The point here is: adopting a platform is always a tradeoff. You give up on some flexibility to get other benefits, most of the time productivity, time-to-market or lower costs. PaaS falls into that dilemma. You should not use it in 100% of your applications. You may even create hybrid architectures taking advantages of both worlds, together with IaaS. That said, in my opinion, PaaS will always have limitations and IaaS will – at least in the next few years – grow in a faster pace than PaaS. And it’s completely normal! It doesn’t mean that there is something wrong with PaaS. Is there anything wrong with Sharepoint or Drupal because we have many more projects using .Net or PHP than the related platforms?

Regard the “confusing marketing message”, I actually agree with that but I don’t blame PaaS for that, but the messy buzzword “cloud computing” in general. And again, I think it’s totally normal that the enterprise world gets a better understanding on what is IaaS (“a regular server in the cloud, if it works here in our datacenter, it’s going to work there”) than what is PaaS. And it also looks less risky jumping to the cloud by just moving from physical servers or traditional data centers to equivalent architectures inside AWS, for example. As I said before, there is nothing going wrong with PaaS, it takes time to shift an enterprise mindset and culture towards a more disruptive approach.

Finally, as a software architect, I see “cloud components” that can be assembled into a great architecture to build amazing things. That includes scalable runtime environments (aka PaaS), managed hadoop clusters, replicated database (SQL or No-SQL), highly scalable data warehouses and so on, everything in the cloud. The menu is open and I want to be free to choose the ingredients better suited to my challenge. It may sounds complex (and it is), but the final decision of which components I should use to tackle both functional and non-functional requirements must be made to deliver business value. Is it IaaS? Is it PaaS? Is it bla-bla-bla-aaS? Doesn’t matter! You know what? It’s probably going to be a best-of-breed of all the above.

Guidance for Combining Cloud and Social to Enable the Amazing

After a few years talking to several people inside and outside my company about the benefits of cloud computing, I’m truly convinced that the most important benefit is not cost reduction or the ability to have new servers up and running in a few minutes. Of course those are great capabilities that a real cloud computing environment can offer to you. But the most interesting goal you should pursue when using this approach is to use technology to move your business to where it has never been before, and do amazing things you couldn’t even consider doing a few years ago.

One use case I’m happy to see the market (including large enterprises) explore more and more is the enhanced customer engagement and experience achieved through a social networks + cloud combination. Although almost everybody understands how powerful this combo can be, very few are succeeding to really unleash the power of this synergy. Most companies are just scratching the surface in this area. In this article, I want to explore some ideas and useful guidance for those who want to dive into these waters.

1) Be smart, consider PaaS, avoid IaaS: when listening to social networks such as Facebook, Twitter and Instagram, you should be prepared to receive and process massive amounts of data. Do you want to design a physical architecture (load balancing, fail-over, auto-scale) to handle all the data or do you want to let companies like Google do that for you? What about private cloud? Well… I don’t even consider private cloud to be part of cloud computing. High upfront costs, limited scalability and no managed services to simplify or empower your solution. It’s more like a “virtualization on steroids” than cloud computing itself!

2) Be nice, quotas are limited: you may have an amazing idea to engage your customer but keep in mind that all social networks have limited usage quotas. Sometimes a percentage of the daily traffic (1%, for example), sometimes number of requests per hour (something like 5,000 calls per hour).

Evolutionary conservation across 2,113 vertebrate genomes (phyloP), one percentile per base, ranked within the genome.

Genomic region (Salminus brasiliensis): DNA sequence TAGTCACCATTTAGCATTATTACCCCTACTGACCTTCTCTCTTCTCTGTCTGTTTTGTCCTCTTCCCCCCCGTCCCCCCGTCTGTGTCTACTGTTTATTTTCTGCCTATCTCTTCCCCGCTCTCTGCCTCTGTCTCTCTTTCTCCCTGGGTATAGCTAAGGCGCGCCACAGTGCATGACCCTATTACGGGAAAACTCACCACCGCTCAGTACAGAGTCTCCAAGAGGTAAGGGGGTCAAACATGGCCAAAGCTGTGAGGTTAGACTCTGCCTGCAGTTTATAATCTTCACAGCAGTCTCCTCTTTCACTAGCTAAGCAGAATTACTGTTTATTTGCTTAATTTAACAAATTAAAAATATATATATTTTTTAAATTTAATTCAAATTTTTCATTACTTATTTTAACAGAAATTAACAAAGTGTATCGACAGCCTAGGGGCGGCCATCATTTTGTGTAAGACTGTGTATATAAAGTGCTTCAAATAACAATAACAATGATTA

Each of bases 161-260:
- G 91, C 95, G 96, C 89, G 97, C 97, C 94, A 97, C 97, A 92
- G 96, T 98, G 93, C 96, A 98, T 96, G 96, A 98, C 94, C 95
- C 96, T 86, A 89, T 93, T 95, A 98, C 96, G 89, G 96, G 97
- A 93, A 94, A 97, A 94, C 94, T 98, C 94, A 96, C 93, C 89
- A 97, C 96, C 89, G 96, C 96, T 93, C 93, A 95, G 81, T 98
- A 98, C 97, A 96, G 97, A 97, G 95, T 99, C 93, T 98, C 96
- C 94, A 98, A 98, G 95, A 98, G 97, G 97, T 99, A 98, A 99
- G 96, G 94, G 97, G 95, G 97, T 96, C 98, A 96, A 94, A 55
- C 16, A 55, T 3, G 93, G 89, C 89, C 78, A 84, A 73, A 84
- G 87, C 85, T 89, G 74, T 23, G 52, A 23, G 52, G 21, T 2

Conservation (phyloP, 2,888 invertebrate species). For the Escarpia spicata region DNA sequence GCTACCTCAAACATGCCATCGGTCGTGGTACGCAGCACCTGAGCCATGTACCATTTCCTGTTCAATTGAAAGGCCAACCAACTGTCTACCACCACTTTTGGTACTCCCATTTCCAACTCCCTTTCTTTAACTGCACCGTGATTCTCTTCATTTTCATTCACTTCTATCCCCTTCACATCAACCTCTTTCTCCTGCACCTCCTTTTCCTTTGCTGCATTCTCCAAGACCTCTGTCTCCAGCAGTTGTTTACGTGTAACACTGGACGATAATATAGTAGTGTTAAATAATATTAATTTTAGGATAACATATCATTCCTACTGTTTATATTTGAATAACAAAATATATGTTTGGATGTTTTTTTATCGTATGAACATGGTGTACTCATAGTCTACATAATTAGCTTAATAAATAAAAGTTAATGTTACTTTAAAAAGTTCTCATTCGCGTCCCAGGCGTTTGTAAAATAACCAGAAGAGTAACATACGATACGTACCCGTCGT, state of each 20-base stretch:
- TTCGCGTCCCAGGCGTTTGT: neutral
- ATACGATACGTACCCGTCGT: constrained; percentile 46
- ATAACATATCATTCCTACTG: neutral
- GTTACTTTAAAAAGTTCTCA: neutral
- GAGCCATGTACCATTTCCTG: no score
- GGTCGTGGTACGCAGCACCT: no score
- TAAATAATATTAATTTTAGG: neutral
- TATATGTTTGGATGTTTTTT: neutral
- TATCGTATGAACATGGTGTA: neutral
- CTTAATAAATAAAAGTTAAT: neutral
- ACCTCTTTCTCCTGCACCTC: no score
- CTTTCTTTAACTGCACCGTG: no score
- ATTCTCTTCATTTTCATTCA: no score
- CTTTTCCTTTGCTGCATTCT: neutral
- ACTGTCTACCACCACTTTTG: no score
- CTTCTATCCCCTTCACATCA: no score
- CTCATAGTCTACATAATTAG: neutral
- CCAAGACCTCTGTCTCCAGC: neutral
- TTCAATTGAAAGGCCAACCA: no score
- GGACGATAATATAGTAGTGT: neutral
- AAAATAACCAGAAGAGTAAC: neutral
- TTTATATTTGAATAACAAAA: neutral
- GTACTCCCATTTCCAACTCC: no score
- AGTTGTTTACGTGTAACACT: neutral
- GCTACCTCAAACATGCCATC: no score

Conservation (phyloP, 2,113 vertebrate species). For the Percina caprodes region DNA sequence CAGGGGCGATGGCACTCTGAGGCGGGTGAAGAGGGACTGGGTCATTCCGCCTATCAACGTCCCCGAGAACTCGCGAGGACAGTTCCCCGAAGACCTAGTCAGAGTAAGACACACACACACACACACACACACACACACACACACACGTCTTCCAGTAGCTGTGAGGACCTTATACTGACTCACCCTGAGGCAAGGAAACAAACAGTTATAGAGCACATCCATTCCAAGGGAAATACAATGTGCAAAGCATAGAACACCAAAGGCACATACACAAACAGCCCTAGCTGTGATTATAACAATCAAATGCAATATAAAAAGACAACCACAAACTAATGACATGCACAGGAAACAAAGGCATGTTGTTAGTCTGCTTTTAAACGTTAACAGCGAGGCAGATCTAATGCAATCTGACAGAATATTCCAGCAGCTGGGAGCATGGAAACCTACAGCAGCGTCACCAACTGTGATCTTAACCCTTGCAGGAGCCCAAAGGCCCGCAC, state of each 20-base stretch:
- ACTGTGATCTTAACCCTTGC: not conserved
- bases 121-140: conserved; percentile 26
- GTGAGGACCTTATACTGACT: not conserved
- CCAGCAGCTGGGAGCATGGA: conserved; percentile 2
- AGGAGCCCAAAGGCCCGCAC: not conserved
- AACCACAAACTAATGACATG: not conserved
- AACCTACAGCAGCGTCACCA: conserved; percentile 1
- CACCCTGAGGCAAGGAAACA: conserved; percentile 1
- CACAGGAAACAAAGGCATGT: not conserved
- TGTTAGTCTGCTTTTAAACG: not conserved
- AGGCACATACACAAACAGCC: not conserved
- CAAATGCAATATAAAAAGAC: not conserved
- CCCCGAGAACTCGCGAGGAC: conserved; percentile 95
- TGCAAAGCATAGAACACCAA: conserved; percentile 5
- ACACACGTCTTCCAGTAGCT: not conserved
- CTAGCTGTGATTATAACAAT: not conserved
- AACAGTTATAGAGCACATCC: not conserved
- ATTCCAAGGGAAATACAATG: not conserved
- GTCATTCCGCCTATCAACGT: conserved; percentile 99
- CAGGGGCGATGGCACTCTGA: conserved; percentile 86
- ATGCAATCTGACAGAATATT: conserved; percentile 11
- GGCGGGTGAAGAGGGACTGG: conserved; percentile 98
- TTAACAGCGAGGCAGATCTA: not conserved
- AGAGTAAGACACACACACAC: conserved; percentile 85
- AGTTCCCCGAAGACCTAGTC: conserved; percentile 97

3) Be ethical, avoid spam and things like that: even restricted to your quotas, you must be aware that social networks don’t want to bother their users because… well, they actually need them to survive. So, forget about commenting on all posts in a timeline advertising your great new product or service. Your account may be suspended.

4) Be reserved, read more than you write: if you are planning just to read from the social networks, ok. But, if you are planning to write comments or posts in the same volume, you are going to be in trouble. Writing quotas are significantly lower than reading ones. You are going to be blocked unless you are whitelisted. Sometimes you won’t even have access to write APIs, unless you explain very well what your plans are.

5) Be nimble, things will change: you have just spent a lot of time using social networks’ APIs and everything is working like a charm right now. Great! But these same APIs might not work well tomorrow. Sometimes you will be notified upfront so you will have time to accommodate changes. Sometimes, you won’t. Consider using third party APIs. There are several companies specialized in dealing with this problem and they can make it transparent for you.

6) Be aware, social networking companies are not like IBM or Microsoft: if you work for a huge global company and are used to having heavy negotiations with your vendors to change their products to fit to your needs, think twice before taking that for granted with companies like Facebook or Twitter. First, they run a very complex computational grid, we have an important technical aspect to consider here. Second, they are the “millennials” of the service providers. They don’t put commercial relationship and politics ahead of technology. They also need scale and they are not ready (or perhaps it’s not interesting for their business model) to dispend a lot of attention just to make you happy. Need more quota? Need to be whitelisted? Start right now because it won’t be easy… or possible.

All that said and despite the pitfalls, I don’t think anyone can or should close their eyes to this new world. Yesterday’s hot sites are not hot anymore. People are not supposed to find your company or content anymore… you should engage them where they are, and where they are spending a huge amount of time talking to their “friends”, posting photos and videos and checking-in on social networks. Most of the time using their mobile devices, not desktops.

We need to get ready for a future where brands serve their customers best by anticipating their next move and by being ready to help exactly where they are in that moment of need. This will be the general expectation of all users. Combining social plus cloud can create that layer of intelligence never before possible. Going further, leveraging not only cloud and social, but also mobile and analytics is a key aspect to deliver such capabilities. Are you ready for this new technology landscape?